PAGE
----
South African wireless operator Cell C has lodged an application in the High Court in Johannesburg requesting a review of telecoms regulator Independent Communications Authority of South Africa’s (ICASA’s) wholesale mobile termination rate (MTR) regulations, published in September 2014. The operator is seeking to obtain access to the information that led to the regulator’s decision to further reduce the MTR tariffs, including ‘all correspondence between ICASA and the network operators and other parties, ICASA’s meeting minutes, reports from ICASA’s experts, presentations and other documentation that shows what process ICASA followed and what information it relied on in making its decision’. CEO Jose dos Santos was cited as saying in a statement: ‘Once Cell C has received the full record and has studied it in detail together with its legal advisors, economists and other experts, it will decide what further steps to take in this matter.’ Previously, in early September Cell C expressed its disappointment with the regulator’s proposed termination rates and accused it of making ‘a dramatic U-turn’ by stating that ‘the massive proposed reduction in asymmetry completely eliminates any pro-competitive remedy.’
As reported by TeleGeography’s CommsUpdate, on 30 September 2014 the regulator revealed its final MTRs for the period 1 October 2014 to 30 September 2017, which give smaller players ‘slightly better asymmetry’ than the one proposed in its draft regulation from earlier that month. From 1 October 2014, the asymmetric MTR rate is set at ZAR0.31 (USD0.03) per minute (the standard MTR for this period was set at ZAR0.20 per minute), before dropping to ZAR0.24 per minute (38%) in October 2015. A further reduction, to ZAR0.19, will occur in 2016. Previously, ICASA proposed to cut the asymmetric MTR rate to ZAR0.30 from 1 October 2014, ZAR0.22 per minute (March 2015), ZAR0.16 (2016) and ZAR0.10 (2017).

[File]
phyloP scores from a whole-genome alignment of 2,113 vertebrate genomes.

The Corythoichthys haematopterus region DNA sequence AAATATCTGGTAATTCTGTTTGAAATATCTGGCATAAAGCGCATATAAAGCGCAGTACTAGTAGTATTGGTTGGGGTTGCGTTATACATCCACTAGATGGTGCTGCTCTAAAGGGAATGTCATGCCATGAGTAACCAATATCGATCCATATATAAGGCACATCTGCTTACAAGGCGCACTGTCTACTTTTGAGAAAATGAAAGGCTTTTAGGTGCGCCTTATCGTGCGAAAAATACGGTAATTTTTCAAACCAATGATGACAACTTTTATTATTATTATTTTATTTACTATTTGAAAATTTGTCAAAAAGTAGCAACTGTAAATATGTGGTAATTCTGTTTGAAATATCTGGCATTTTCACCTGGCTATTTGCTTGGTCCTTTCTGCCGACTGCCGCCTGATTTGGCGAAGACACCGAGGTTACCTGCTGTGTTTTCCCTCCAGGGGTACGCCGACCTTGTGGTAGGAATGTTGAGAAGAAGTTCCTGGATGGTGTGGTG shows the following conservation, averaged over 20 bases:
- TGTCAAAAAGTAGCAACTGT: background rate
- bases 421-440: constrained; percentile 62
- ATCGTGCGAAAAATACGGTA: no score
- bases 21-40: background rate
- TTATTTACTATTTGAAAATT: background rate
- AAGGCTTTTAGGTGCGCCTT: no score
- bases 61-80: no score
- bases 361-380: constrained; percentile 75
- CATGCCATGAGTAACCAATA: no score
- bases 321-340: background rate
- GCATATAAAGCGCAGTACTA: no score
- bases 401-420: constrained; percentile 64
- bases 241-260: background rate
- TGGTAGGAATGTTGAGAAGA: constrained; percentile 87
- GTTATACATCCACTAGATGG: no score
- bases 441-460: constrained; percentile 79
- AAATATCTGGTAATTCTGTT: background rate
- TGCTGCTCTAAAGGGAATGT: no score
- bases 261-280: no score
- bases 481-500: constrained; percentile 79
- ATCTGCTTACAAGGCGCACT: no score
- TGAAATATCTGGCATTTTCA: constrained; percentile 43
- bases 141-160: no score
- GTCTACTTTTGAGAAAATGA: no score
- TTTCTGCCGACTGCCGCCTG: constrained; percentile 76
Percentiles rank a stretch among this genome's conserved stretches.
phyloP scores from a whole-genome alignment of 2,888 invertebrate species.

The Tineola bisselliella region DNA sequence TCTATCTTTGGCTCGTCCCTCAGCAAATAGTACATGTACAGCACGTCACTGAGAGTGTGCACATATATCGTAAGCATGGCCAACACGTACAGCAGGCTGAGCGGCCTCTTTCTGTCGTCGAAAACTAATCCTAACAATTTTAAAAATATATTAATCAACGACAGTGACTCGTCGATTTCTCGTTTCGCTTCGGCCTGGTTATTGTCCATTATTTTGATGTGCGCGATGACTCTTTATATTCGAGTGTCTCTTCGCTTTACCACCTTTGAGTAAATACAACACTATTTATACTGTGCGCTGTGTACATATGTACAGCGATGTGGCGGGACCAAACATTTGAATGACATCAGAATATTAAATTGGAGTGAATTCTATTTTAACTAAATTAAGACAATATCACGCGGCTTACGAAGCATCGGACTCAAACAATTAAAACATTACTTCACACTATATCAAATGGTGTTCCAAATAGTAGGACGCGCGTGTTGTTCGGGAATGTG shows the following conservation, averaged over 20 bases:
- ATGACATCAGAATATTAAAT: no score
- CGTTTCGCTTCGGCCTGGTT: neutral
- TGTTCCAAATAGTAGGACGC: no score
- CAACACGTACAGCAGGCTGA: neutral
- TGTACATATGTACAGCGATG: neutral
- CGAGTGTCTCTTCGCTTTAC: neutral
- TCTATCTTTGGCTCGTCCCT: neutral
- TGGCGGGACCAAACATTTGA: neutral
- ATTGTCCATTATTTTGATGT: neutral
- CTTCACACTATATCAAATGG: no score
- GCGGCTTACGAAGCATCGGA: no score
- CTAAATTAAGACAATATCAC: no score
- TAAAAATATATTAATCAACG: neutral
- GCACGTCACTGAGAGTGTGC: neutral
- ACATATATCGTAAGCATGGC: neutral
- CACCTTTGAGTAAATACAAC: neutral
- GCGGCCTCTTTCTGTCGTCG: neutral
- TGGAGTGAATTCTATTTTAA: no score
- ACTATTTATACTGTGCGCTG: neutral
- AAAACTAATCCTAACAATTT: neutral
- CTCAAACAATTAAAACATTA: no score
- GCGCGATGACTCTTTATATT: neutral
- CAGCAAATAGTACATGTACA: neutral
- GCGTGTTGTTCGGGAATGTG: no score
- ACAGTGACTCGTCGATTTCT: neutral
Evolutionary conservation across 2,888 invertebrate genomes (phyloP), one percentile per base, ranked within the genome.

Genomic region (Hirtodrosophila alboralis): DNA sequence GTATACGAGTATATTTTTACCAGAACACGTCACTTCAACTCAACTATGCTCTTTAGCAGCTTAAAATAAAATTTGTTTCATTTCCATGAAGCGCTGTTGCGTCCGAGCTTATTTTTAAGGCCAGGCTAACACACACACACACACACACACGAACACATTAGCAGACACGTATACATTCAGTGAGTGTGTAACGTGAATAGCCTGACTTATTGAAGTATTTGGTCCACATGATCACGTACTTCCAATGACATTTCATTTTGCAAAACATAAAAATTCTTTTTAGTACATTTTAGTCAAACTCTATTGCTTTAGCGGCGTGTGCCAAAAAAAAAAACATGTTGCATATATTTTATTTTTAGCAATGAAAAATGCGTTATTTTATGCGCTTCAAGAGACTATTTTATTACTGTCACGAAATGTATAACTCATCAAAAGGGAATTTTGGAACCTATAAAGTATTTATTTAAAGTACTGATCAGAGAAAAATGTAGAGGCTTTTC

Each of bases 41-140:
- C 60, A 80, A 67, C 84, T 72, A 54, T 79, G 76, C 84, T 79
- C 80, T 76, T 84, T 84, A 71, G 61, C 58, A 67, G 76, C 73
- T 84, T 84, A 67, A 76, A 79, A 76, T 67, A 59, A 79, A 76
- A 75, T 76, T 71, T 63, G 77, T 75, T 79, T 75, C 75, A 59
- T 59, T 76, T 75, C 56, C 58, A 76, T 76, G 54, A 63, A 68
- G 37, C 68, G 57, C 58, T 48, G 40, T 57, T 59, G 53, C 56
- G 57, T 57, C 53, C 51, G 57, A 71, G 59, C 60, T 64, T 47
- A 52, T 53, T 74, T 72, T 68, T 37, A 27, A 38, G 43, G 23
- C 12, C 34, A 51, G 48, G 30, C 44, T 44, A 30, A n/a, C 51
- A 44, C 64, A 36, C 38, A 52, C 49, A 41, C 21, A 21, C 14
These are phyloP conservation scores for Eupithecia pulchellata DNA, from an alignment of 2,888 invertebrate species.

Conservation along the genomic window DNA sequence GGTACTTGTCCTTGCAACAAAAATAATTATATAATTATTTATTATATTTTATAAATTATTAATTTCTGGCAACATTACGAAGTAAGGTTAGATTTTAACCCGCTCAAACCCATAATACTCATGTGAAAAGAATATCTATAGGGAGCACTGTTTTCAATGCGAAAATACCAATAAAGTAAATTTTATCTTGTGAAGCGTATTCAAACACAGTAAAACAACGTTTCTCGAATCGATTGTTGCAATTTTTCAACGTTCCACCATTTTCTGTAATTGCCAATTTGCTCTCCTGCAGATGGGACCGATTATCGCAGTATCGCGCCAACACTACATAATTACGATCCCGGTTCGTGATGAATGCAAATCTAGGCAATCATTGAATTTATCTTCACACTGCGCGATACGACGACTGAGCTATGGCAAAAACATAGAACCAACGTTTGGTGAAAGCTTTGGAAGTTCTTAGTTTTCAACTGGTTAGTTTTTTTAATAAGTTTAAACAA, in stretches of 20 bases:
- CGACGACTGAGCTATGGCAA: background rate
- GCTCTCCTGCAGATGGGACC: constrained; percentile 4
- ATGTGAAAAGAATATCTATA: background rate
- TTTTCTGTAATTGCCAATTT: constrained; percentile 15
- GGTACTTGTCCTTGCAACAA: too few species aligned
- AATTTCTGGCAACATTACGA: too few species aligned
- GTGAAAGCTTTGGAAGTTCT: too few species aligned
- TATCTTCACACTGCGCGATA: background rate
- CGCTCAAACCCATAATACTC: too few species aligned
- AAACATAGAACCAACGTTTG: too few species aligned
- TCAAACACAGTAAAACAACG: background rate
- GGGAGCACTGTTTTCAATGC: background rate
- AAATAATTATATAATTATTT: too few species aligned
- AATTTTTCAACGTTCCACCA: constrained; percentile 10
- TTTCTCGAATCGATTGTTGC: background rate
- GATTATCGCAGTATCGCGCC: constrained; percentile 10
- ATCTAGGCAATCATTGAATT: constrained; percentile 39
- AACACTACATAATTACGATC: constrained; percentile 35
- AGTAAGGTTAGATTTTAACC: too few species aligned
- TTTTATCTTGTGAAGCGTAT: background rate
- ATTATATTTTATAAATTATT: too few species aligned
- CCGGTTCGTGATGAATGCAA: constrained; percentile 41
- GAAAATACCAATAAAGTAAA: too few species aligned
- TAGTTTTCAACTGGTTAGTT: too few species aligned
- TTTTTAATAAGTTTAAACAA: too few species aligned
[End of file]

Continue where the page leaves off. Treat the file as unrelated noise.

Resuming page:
Meanwhile, Cell C is planning to spend ZAR2.4 billion in upgrading its mobile network as it prepares for the commercial launch of its Long Term Evolution (LTE), Business Day Live reports. Santos disclosed that the operator, which completed a Radio Access Network (RAN) upgrade project in Gauteng in December 2014, will introduce similar projects in other metro regions. The executive said: ‘We are enhancing our network quality and redefining who we are.’ TeleGeography notes that under the RAN upgrade, Cell C replaced outdated network equipment on 1,215 base stations in the Gauteng province, with plans to install an additional 158 base transceiver stations (BTS) in early 2015, in order to increase capacity and coverage in the area.